As writers, we live with stories in our heads all the time. If we’re lucky, they arrive single file, but too often they don’t. Scraps of half a dozen stories are poking around in my brain at any given time, and I’m not talking short stories, but novels. There’s the one that just released, the one I’m completing edits on, the one I’m writing, the one that’s due after that, the one I set aside in spring to deal with contracted work, PLUS a few random ideas that want to become novels and a few older works that haven’t abandoned me completely. Whew!
So it should come as no surprise that I’m not the best judge of my own work. Plotting isn’t my strongest point to start with but, with all those characters jostling around in my head, sometimes plots aren’t my only needy spot.
I’m too close to the story—or the stories—plural, if you will. It’s impossible to see each objectively. I depend on other people’s eyes to evaluate my stories and help me determine the areas that still need work. I like to present as clean as possible a manuscript to my editor, but can’t trust my own opinions.
In short, I need critiques.
I believe you do, too. You, too, see the story that’s lived for months or years inside your head when you read the words on your monitor. I don’t think it’s possible to look at one’s own work completely objectively.
But is a critique group right for you? How about a critique partner instead? Is that the same thing as a beta reader? Which is the best fit?
Typically, a crit group consists of 4-10 people. They may meet in person, say, once a month. Each member is expected to bring a new scene or chapter to share and folks will take turns addressing each.
An online crit group also has a specific format agreed upon by the members. Each is expected to submit a chapter at prescribed intervals. Each is expected to critique everyone else’s submission by a certain date. In some groups, crits are “open” and everyone can read them. In others, they’re returned privately to the writer.
There is no limit to how many critique partners a writer may have, but do remember the partnership goes both ways and should be fairly even. That means you return a crit for every one you receive. If you seek too many opinions, you may not have time to write anymore!
Critique partners are other writers, usually at a similar point in their journey as you are. They understand the industry and genre conventions. They may have a good grasp of grammar…but may not. Critique partners can work in individual chapters, chunks, or entire manuscripts—whatever works for both of you.
- Who helps you see the flaws in your work? Yes, you have some! http://ow.ly/pkljO click to tweet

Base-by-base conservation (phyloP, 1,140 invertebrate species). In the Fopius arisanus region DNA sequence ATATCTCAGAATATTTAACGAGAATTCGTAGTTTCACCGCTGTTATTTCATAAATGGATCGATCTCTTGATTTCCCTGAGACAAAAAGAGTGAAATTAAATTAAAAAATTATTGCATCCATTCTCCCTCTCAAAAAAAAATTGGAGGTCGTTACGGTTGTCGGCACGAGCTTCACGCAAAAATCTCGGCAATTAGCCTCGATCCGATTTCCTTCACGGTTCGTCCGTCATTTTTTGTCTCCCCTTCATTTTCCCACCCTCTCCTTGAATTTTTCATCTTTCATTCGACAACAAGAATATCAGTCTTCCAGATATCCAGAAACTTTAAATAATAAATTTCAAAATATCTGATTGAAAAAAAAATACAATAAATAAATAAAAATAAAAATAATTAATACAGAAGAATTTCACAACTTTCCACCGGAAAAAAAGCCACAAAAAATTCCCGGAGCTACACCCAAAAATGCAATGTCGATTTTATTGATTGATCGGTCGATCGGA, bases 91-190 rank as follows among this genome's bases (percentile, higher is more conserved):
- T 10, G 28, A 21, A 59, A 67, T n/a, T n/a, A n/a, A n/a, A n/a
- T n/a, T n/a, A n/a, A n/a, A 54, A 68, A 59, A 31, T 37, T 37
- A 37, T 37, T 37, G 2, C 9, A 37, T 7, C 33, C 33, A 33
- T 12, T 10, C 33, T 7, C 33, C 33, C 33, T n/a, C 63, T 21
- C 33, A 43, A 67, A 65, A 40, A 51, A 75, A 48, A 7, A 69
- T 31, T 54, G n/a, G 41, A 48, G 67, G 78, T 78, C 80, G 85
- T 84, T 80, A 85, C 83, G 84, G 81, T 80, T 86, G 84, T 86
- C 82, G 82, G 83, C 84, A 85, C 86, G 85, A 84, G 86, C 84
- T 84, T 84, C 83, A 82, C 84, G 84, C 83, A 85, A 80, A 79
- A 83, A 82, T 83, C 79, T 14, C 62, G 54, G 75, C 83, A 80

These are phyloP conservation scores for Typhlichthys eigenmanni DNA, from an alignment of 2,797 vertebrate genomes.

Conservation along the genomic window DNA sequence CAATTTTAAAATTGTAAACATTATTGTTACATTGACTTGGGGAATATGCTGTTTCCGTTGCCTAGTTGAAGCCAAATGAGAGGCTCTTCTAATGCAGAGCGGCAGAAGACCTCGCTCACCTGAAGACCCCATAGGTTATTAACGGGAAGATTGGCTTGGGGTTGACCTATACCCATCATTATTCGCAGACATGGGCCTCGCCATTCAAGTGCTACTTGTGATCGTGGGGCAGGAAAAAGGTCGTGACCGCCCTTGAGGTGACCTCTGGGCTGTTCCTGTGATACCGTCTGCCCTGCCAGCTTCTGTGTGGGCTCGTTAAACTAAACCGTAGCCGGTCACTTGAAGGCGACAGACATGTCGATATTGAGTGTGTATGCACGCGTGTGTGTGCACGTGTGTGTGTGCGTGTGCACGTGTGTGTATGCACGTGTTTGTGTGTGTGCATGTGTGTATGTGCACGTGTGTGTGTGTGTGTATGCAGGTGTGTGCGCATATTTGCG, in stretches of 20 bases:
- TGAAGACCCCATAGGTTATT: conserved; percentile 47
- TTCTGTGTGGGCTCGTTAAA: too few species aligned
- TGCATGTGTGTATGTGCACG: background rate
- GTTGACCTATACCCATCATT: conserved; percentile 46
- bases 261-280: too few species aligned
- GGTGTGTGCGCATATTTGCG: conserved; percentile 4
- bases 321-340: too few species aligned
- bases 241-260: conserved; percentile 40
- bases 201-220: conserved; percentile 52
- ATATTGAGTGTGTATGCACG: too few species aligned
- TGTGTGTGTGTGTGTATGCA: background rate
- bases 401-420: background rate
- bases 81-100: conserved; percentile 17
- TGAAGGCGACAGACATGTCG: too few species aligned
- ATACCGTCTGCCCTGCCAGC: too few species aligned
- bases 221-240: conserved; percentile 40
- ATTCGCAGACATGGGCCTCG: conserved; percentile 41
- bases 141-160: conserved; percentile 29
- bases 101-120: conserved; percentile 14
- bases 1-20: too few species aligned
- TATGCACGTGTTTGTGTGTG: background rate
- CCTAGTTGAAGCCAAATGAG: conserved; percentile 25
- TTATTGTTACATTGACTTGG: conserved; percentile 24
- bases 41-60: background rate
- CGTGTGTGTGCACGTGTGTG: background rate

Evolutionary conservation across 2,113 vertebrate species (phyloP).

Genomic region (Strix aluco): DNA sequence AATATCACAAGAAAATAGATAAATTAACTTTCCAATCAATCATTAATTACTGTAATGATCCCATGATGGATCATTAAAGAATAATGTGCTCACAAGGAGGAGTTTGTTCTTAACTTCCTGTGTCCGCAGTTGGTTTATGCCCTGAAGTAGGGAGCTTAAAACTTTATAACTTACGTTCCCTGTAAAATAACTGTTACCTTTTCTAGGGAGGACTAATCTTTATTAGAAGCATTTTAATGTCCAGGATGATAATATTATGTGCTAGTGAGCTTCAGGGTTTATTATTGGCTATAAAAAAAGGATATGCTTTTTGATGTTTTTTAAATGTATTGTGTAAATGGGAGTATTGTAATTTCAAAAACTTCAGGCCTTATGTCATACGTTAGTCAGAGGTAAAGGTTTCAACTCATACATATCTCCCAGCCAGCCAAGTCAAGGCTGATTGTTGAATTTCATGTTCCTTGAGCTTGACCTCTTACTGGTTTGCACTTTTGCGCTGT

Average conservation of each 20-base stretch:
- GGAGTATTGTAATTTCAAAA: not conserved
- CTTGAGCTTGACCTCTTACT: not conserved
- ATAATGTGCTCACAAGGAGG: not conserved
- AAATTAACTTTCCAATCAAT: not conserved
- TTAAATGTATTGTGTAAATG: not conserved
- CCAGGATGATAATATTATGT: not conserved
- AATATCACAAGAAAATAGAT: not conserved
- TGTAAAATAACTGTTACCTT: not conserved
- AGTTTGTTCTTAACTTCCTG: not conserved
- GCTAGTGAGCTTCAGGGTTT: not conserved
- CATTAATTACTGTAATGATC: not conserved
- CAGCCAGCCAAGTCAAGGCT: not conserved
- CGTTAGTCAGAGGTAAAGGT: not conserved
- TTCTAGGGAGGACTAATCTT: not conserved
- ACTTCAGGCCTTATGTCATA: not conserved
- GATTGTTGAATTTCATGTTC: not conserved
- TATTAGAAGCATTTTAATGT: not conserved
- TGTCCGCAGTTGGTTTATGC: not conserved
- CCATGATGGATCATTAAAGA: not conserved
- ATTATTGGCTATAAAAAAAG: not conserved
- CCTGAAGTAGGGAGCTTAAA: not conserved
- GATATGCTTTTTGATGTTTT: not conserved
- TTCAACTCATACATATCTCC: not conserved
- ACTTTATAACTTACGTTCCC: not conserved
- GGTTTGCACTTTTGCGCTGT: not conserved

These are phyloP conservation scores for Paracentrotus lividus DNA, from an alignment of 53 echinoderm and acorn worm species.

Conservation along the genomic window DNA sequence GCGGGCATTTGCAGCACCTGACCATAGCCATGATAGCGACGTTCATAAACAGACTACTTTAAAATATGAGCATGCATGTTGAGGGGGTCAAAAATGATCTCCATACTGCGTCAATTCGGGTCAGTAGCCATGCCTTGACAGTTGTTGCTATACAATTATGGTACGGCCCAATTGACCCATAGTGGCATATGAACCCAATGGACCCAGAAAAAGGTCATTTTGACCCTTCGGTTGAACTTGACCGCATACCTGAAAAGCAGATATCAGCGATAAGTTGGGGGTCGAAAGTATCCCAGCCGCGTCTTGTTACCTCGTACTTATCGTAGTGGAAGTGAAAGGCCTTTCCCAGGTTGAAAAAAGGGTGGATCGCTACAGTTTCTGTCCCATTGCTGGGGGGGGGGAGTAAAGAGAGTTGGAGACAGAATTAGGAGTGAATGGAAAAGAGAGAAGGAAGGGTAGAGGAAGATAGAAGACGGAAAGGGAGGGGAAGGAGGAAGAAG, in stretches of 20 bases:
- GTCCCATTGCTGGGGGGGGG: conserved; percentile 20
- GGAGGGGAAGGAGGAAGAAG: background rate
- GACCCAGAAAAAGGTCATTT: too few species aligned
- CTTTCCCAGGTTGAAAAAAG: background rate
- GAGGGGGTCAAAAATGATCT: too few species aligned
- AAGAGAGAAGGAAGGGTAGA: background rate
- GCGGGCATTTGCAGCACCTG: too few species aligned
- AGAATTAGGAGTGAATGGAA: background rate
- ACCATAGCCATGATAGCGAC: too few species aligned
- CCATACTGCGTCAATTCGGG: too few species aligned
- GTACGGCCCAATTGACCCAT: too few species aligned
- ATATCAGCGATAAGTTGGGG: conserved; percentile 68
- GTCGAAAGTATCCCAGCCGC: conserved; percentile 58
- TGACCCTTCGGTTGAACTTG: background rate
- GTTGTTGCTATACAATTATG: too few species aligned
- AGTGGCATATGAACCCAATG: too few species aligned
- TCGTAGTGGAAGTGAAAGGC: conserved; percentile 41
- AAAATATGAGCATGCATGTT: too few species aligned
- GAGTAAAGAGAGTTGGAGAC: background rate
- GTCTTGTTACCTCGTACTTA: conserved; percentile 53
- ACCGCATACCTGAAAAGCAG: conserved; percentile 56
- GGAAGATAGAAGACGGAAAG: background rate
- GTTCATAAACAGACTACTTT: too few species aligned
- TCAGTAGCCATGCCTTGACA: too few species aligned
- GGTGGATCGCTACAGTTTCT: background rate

- What’s the difference between critique groups, critique partners, and beta readers? Which do you need? click to tweet
A beta reader may or may not be another writer. Instead of reading for the industry (ie: how the novel might be received by an agent or an editor), this person reads as a consumer, like anyone picking a book off the shelf. A beta reader may or may not know or even care about grammar or punctuation or other technicalities. She’s more interested in whether she bonds with the character and enjoys the ride.
I think many writers go through all three types of help, in the order given. Crit groups are likely most valuable early on in your writing. Meeting the group’s deadlines and expectations may be a big help in keeping you encouraged and moving through the first manuscript or two. As you gain confidence, dedication, and speed, you may find you outstrip your critique group’s ability to keep up, so a one-to-one (or several of them) may work best. As you keep writing, you’ll come to the place where you’re fairly confident in your voice and the technical aspects of writing. At this stage, you’ll want confirmation that your story works as a whole, or the reasons why not.
Authors under tight deadlines often forego any of the above, trusting their publishing house’s editor to play whatever roles are necessary. These authors have generally gained enough experience by this stage that they’re confident their manuscript doesn’t need major work, but sometimes they’re surprised to find it does.
Whether you rely on a critique group, partners, beta readers, or your editor, each of us needs another set of eyes (or several sets) that can look at our work objectively and help us make it strong. After all, don’t we all want the best possible stories for our readers?
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